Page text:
The other major event during M phase is cytokinesis, or cell division, during which the cell is pinched in two by the contractile ring. Although the exact structure of the contractile ring is poorly understood, we do know that the ring contains myosin thick filaments, similar to the ones found in the muscle sarcomere. Largely because of this, we have deduced that the actin filaments in the contractile ring must be arranged in a particular way, either in parallel actin bundles (all plus ends pointing in the same direction) or in antiparallel bundles (half of the filaments pointing one way and the other half pointing the other). Which is the most likely arrangement of the actin filaments (parallel or antiparallel)? Antiparallel
Definition
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 2 uM pure actin plus accessory protein 2' lag phase, then steady polymerization until 85% of actin is in filaments ave length 2 uSevering
 2 uM pure actin plus accessory protein no lag phase, then steady polymerization until 90% of actin is in filaments ave length 5 uNucleating
 2 uM pure actin plus accessory protein 2' lag phase, then steady polymerization until 60% of actin is in filaments ave length 5 uMonomer-seq
 2 uM pure actin plus accessory protein 2' lag phase, then steady polymerization until 90% of actin is in filaments ave length 5 u intersect each otherCross-linking
 Actin BasedLamellipodium and muscle sacromere
 Microtubule basedCillararly or flagellar axenon and mitotic spindle
 It is highly stable, typically persisting for the life of the cellCilaraly, flagella, muscle sacromere
 It is labile, typically assembling, disassembling and reassembling repeatedly during the life of the cellLamellipodium and mitotic spindle
 Its function relies at least in part on dynein-like motor proteinsMitotic spindle and ciliary or flagellar axonenoneme
 Its function relies on constant actin assembly and disassemblyLamellipodium
 Its function relies on myosin “thick filamentsMuscle Sacromere
 Regulates the interactions of myosin with the actin in the muscle sarcomereATP and Tropomyosin
 A plus end directed molecular motorMyosin and Kinesin
 A minus end directed molecular motorDynein
 Binds and hydrolyzes ATPActin, myosin, kinesin, dyenin
 Binds and hyrolyzes GTPBeta tubulin
 Assembles into bipolar filamentsIntermediate filament proteins
Myosin
 Assembly of this protein into filament is regulated by phosphorylation by a specific kinaseIntermediate filament protein
Myosin
 What is the critical concentration for actin assembly in the control experimentAt steady state 80%, the actin assembled , 20% remains as a monomer
Total actin concentration = 1 microliter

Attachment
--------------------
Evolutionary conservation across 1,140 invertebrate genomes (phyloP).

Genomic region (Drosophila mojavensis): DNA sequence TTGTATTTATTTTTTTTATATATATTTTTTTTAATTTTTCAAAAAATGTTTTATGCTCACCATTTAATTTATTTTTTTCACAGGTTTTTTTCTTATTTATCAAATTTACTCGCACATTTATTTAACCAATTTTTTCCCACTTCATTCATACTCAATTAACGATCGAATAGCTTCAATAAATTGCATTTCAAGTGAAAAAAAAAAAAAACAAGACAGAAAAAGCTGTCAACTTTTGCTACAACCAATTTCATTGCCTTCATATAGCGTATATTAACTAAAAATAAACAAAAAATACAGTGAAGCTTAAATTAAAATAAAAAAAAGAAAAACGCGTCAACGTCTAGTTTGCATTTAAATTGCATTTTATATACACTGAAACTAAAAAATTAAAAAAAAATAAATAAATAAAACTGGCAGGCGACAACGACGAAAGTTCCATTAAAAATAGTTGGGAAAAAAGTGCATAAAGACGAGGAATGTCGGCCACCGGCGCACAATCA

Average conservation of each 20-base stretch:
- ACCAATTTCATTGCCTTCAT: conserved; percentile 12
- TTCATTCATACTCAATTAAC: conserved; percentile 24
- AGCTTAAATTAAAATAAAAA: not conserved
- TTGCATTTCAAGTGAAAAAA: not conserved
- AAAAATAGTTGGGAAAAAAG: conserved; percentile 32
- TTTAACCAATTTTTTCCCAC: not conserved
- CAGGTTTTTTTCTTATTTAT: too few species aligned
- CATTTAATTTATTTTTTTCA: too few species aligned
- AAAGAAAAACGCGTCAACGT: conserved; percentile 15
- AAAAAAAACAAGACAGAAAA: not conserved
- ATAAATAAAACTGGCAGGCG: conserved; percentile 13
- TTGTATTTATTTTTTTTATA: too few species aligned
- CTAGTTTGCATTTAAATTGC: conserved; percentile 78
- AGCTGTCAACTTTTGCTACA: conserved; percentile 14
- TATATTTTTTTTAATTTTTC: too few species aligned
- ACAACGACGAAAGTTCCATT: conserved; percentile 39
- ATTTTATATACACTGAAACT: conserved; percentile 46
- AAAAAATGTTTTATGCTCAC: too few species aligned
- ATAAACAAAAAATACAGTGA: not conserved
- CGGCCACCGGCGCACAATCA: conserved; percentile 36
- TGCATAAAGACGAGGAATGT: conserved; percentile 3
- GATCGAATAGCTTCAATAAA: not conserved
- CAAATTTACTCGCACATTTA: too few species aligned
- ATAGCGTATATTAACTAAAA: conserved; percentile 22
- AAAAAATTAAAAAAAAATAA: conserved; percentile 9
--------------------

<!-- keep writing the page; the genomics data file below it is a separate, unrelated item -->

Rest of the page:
Cc= 1 micrometerer * .2=.2 micrometer
 What one feature of the plot from Expt #2 suggests to you that Factor A has actin filament nucleating activity?THere is no lag phase
 You know from other experiments that you have performed in your lab that, in addition to enhancing actin nucleation, Factor A binds to the ends of actin filaments. What one feature of the plot from Expt #2 suggests to you that Factor A has actin filament capping activity? The % of f-actin at steady-state is different in experiment #2
[note also that the slope is shallower, so the assembly rate is slower]
 Which end of the actin filament, the (+) end or the (-) end, is capped by Factor A? The plus end because there is less f-actin (or a higher critical
concentration) at steady-state
 Expt #3 shows that 1 mM of Factor B increases the lag time and reduces the overall rate of actin polymerization. Based on the data gathered in this experiment (plotted on the curve labeled “Factor B”), what is the effect of Factor B on critical concentration? Choose one: decreases, increases, no effect, or unknownThe effect is unknown because actin had not reached steady-state in
experiment #3.
 During the prometaphase. The chromosome on the left of the diagram (labeled “2") has active dynein motor proteins operating. WHICH DIRECTION is it moving relative to the left pole?Toward the pole
 Prometaphase The chromosome on the right of the diagram (labeled “3") is moving away from the right spindle pole. WHAT KIND of motor proteins is it using?kinesins [plus-end-directed MT motors]
 Prometaphase The area of microtubule overlap labeled “1" is drawn with a motor protein present. WHAT KIND of motor protein is it, and WHAT SPECIFIC MOVEMENT is it producing?A kinesin motor [here, a bipolar kinesin] is driving pole
separation
 Methaphase On the kinetochores (in the region labeled “5") WHAT KIND of active motor proteins are interacting with the chromosomal microtubules? In which direction are they pulling the kinetochores (TOWARD or AWAY FROM the poles)?minus-end-directed motors (or dyneins) are working to pull the
kinetochores toward the poles
 Metaphase What would happen to this metaphase spindle if we cut all the CHROMOSOMAL microtubules, midway between the kinetochores and the poles, with a laser? The poles would separate
 Metaphase What would happen to this metaphase spindle if we cut all the POLAR microtubules, midway between the overlap zone (labeled “4") and the poles? The poles would move closer together
 Which end of each chromosomal microtubule is undergoing net assembly and which end is undergoing net disassembly?Net assembly at the plus ends, net disassembly at minus ends
  Definition
 Anaphase During metaphase, the chromosomal microtubules were treadmilling, and maintained a constant length. Now, during anaphase, they are shortening as the chromosomes approach the poles. EXPLAIN how the properties of the plus and minus ends of the chromosomal microtubules have changed between metaphase and anaphase:The minus ends are now capped, and the plus ends are
depolymerizing.
 Anaphase B, or spindle pole separation, can make a major contribution to the total distance that the daughter chromosomes separate. In the diagram above, CIRCLE the motor proteins responsible for anaphase B movement, and in the box below, STATE what kind of motor proteins they are.kinesins, or plus-end-directed motors [bipolar in this diagram]